[Exhibition Catalog] First Papers of Surrealism. 14 October - 7 November 1942
by BRETON, Andre and Marcel Duchamp (with additional text by Sidney Janis and R.A. Parker)
New York: Coordinating Council of French Relief Societies, Inc, 1942. First Edition. Acclaimed catalog of the first major exhibition of Surrealist works in the United States, mounted by Andre Breton and Marcel Duchamp in a large Italianate mansion in mid-town Manhattan. David Hopkins (see "Tate Papers no. 22", http://www.tate.org.uk/research/publications/tate-papers/22) describes the exhibition's opening thus: ...wealthy art patrons and members of New York's cultural elite milled around, attempting to make what they could of the strange web or net in which they were caught, peering through it to look at the paintings, while a number of children wove in and out of the guests, eventually carving out a space for themselves in the central area of the exhibition. From all accounts the group of children, led by the eleven-year-old Carroll Janis (son of the art collector Sidney Janis), consisted of six boys dressed in baseball, basketball and football attire, who threw balls among themselves, and six girls who played skipping games, jacks and hopscotch. They were under strict orders from Duchamp to carry on playing throughout the event, and to explain, if questioned, that they were playing on Duchamp's instructions. Duchamp, incidentally, was nowhere to be seen. As was his custom he had decided not to attend the opening.Much like Duchamp's own contribution to the show -- his famous "Mile of String", which dominated the exhibit hall, partially obscuring many of the artworks -- his catalog, with its five die-cut "bullet" holes in the front wrapper, is itself a small masterpiece of Surrealism, utilizing a slightly bizarre (especially to the average wealthy art patron of 1942) layout with interspersed "portraits" of the artists and cut-up montage techniques, undercutting the conventional function of the exhibition catalog to showcase and promote the work of individual artists, emphasizing instead the event as self-referential spectacle. A somewhat ephemeral item in the trade; copies seem to appear irregularly and to disappear quickly. Small quarto (26.5cm x 18.5cm); pictorial, die-cut wrappers; pp; illus. Covers slightly creased and soiled; brief signs of use; slight mustiness to contents as usual from coated paper; a solidly Very Good example.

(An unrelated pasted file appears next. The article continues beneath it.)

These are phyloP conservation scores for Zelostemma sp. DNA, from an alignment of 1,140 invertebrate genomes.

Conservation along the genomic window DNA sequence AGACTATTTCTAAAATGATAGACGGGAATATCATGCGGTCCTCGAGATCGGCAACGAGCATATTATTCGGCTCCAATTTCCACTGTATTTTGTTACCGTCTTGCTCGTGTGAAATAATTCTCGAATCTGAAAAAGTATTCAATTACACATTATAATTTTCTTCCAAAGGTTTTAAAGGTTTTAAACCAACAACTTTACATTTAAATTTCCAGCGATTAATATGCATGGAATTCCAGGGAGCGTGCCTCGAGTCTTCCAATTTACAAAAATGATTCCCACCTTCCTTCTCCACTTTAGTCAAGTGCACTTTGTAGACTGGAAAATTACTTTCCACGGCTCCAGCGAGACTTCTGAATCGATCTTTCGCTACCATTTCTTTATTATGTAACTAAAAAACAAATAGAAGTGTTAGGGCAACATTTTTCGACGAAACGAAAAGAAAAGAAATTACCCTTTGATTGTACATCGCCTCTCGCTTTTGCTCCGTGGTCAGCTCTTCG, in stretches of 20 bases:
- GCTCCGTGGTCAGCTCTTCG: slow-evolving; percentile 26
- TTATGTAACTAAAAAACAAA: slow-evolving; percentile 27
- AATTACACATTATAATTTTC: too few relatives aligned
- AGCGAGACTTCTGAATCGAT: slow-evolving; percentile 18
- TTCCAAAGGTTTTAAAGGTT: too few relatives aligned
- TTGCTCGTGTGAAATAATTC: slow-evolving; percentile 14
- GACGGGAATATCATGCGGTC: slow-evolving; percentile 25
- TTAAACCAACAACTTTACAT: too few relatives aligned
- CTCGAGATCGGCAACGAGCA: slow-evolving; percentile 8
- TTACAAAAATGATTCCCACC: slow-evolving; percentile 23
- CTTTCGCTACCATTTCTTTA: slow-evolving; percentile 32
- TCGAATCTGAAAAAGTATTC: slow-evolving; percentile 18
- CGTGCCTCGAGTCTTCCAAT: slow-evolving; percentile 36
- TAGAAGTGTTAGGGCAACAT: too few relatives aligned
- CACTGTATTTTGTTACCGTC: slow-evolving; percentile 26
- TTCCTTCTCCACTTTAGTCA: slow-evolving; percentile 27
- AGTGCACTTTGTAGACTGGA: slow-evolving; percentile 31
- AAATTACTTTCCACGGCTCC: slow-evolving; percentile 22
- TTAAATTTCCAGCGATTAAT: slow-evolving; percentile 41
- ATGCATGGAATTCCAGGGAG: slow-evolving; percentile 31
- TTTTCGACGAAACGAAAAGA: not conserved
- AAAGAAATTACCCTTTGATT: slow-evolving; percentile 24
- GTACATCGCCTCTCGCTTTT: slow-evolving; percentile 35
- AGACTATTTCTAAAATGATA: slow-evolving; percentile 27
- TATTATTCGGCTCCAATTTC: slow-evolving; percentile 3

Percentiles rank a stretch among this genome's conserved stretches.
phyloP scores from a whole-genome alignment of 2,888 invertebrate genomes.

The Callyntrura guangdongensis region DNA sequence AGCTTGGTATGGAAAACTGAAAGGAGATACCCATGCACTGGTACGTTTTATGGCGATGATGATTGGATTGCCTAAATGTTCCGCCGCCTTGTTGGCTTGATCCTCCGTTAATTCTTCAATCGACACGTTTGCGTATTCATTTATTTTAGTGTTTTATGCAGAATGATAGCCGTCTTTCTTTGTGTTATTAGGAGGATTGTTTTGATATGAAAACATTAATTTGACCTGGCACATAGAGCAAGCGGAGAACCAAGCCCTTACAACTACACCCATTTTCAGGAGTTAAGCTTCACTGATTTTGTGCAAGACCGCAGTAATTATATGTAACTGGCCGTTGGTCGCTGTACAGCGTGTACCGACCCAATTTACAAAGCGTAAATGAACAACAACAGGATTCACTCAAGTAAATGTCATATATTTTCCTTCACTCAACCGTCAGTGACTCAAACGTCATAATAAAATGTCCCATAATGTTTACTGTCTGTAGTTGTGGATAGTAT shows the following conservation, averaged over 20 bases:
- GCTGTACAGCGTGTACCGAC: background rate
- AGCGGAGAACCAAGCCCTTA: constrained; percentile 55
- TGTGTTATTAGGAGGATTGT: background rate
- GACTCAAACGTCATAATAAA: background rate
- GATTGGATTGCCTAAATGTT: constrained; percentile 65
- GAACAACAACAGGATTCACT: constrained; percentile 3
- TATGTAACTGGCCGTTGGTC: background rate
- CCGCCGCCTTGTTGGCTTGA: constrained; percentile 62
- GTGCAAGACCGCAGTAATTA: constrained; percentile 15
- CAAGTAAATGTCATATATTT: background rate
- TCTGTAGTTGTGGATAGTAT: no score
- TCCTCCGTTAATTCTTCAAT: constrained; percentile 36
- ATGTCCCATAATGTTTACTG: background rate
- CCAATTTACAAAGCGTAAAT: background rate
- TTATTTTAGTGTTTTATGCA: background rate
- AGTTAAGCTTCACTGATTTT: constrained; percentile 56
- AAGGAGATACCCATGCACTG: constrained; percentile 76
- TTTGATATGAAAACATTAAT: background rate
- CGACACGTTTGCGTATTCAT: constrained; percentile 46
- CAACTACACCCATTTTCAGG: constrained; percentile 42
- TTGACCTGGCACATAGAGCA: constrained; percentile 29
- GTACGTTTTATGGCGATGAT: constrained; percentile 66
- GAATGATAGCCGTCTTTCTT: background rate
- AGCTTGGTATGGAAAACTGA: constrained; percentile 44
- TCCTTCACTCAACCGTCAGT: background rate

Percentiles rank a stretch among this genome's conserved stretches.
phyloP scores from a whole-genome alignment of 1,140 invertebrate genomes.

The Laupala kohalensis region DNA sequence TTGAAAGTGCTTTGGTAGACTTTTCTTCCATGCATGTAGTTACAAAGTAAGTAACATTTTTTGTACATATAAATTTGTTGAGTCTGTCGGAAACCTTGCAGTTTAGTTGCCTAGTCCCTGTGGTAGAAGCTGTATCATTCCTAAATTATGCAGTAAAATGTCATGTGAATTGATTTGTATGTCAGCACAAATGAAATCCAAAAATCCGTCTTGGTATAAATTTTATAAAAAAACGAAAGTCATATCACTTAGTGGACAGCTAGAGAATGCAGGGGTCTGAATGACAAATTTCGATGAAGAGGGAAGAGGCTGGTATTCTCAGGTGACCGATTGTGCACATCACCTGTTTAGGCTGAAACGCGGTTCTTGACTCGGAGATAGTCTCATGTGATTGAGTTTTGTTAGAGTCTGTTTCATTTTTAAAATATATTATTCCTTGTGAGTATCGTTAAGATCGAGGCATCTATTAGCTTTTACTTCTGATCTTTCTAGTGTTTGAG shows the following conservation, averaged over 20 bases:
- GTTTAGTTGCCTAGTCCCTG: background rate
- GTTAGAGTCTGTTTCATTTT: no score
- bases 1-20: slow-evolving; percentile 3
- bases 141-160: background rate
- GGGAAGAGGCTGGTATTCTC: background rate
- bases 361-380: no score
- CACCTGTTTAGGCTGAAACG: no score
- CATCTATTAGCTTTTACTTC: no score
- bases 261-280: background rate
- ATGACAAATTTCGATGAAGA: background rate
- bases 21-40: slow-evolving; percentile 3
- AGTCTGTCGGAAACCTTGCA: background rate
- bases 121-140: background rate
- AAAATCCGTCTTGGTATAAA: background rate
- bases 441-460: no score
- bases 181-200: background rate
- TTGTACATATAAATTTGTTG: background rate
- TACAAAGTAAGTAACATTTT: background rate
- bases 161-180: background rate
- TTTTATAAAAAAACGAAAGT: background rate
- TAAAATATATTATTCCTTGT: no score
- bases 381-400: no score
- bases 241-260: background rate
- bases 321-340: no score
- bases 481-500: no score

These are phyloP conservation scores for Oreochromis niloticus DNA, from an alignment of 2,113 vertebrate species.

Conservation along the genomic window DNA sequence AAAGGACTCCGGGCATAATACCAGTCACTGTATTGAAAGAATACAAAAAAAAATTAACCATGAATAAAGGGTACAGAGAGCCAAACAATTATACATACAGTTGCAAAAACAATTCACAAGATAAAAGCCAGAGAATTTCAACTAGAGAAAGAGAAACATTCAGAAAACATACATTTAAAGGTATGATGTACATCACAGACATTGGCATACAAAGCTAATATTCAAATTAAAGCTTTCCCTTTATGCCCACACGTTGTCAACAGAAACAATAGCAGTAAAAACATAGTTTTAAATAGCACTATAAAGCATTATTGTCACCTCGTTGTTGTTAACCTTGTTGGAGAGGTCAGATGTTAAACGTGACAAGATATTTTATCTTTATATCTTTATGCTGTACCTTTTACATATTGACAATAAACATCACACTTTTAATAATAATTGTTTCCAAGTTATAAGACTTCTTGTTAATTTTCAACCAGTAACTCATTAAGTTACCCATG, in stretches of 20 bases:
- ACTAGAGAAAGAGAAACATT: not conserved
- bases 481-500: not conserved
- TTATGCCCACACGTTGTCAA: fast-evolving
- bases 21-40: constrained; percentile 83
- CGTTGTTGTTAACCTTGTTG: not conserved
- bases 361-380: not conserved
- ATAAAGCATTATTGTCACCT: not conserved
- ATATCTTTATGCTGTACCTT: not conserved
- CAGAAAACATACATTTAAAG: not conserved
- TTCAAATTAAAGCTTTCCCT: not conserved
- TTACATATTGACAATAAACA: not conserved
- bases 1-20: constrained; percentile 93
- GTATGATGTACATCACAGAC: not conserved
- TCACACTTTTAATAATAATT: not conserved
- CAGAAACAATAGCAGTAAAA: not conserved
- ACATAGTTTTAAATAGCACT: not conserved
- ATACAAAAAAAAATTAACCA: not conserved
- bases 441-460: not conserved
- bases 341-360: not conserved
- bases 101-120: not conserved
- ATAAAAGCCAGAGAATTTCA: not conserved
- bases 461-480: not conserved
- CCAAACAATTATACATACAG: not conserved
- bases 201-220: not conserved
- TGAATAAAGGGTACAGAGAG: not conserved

(Inventory #: 28805)
The history, literature, and art of American social movements, including Civil Rights, Feminism, Labor History, Radical Politics, and Counterculture.
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